Microsoft Is Designing its own ARM-based Chips for Surface
Microsoft is working on developing its own custom processor for its products, according to a report by Bloomberg News. Details are scarce, but the report notes that the new processor Microsoft is working on is “in-house” and will use ARM-based designs. Not only can it be used to power data centers, it can also be used for the Surface range of computers.
Although Microsoft has already worked with its partner Qualcomm on ARM-based processors for the Surface Pro X and other Windows 10 on ARM devices like the Galaxy Book S, this move could also be another major departure from Intel’s processors and partnership Qualcomm mean.
Microsoft is not alone in taking such a step. Apple recently demonstrated that it can be successful not to rely on Intel processors anymore, but on your own internal processor. In November, the iPhone maker announced the M1 CPU in a new line of MacBook Air, MacBook Pro, and Mac Mini models. This ARM-based M1 CPU was praised for its higher performance and longer battery life.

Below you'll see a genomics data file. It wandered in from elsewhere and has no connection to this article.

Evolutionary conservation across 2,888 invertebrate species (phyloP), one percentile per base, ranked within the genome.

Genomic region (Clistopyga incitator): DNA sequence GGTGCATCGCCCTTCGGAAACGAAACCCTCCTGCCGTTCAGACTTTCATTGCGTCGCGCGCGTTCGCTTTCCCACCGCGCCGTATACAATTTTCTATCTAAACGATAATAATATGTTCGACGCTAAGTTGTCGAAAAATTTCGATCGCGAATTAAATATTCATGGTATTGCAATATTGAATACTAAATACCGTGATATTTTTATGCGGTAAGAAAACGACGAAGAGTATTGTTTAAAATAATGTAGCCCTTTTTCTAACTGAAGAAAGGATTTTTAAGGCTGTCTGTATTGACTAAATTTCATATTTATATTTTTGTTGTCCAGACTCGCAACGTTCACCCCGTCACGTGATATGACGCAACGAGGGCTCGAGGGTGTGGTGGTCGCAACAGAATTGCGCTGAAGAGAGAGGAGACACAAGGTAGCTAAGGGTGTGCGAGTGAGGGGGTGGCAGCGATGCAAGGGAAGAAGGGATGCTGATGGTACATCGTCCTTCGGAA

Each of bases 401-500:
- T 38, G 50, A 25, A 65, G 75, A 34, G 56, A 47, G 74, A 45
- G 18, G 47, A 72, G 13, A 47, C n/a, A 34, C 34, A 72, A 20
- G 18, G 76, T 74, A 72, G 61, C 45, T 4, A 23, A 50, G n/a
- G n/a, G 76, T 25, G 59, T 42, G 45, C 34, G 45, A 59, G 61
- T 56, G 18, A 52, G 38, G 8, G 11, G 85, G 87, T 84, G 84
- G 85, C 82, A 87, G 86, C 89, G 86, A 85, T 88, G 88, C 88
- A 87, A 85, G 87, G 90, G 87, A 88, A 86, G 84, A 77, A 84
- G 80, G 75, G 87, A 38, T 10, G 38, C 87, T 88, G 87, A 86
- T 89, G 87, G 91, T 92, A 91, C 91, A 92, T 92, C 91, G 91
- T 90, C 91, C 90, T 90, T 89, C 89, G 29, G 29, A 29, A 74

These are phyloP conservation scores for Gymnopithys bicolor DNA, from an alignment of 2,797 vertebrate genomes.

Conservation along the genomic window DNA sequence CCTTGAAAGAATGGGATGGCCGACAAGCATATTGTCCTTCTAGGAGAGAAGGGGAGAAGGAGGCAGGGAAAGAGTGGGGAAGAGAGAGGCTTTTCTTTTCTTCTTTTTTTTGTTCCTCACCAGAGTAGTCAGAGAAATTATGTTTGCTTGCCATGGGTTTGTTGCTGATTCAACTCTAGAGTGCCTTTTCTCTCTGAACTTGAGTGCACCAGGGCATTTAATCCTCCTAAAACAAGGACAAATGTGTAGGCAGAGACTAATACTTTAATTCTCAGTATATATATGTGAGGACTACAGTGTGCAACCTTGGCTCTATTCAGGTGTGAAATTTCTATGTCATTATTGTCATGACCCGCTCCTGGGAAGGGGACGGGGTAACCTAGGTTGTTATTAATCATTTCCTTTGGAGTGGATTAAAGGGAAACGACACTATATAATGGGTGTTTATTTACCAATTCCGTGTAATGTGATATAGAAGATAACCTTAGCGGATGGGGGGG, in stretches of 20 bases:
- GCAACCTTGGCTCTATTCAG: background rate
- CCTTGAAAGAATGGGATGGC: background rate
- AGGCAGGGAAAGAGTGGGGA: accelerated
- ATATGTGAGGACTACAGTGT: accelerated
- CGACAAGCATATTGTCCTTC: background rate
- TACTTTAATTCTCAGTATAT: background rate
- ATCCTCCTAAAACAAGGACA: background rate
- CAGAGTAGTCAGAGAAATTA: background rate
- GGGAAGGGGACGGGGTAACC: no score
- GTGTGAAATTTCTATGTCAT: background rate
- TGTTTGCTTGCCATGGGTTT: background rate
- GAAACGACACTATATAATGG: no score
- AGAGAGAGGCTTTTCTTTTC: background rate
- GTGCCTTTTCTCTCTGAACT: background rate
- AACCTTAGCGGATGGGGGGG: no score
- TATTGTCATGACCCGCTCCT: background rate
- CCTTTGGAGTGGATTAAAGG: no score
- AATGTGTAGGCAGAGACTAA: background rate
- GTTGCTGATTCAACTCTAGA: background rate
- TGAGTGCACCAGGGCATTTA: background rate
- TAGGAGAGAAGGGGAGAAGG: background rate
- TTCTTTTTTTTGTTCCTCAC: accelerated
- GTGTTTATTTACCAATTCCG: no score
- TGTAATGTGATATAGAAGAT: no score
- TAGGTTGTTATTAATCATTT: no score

Earlier Microsoft Surface products all had chips from Intel and AMD. The exception is the Surface Pro X with the Microsoft SQ1 and SQ2 chip, which was developed with the help of Qualcomm. The Surface Laptop 3, meanwhile, had a custom AMD Ryzen “Surface Edition” chip.
Intel’s Xeon chips provide power to most data centers. AMD also entered the server market with its EPYC series of processors.
Even if the ARM-based chip Microsoft is working on is powerful enough, Microsoft would have to do the job of its own in moving to its own custom ARM-based processor, mainly due to problems with the software.
Apple relies on Rosetta 2 emulation to run certain apps that have been developed for traditional MacBooks with Intel processors and have not yet been updated for the M1 chip. Microsoft recently optimized Windows 10 to support both 64-bit and 32-bit applications, and it’s still in beta testing. Reports have also shown that Windows 10 performs better on Apple’s M1 Macs that run under emulation than on devices like the Surface Pro X that run natively.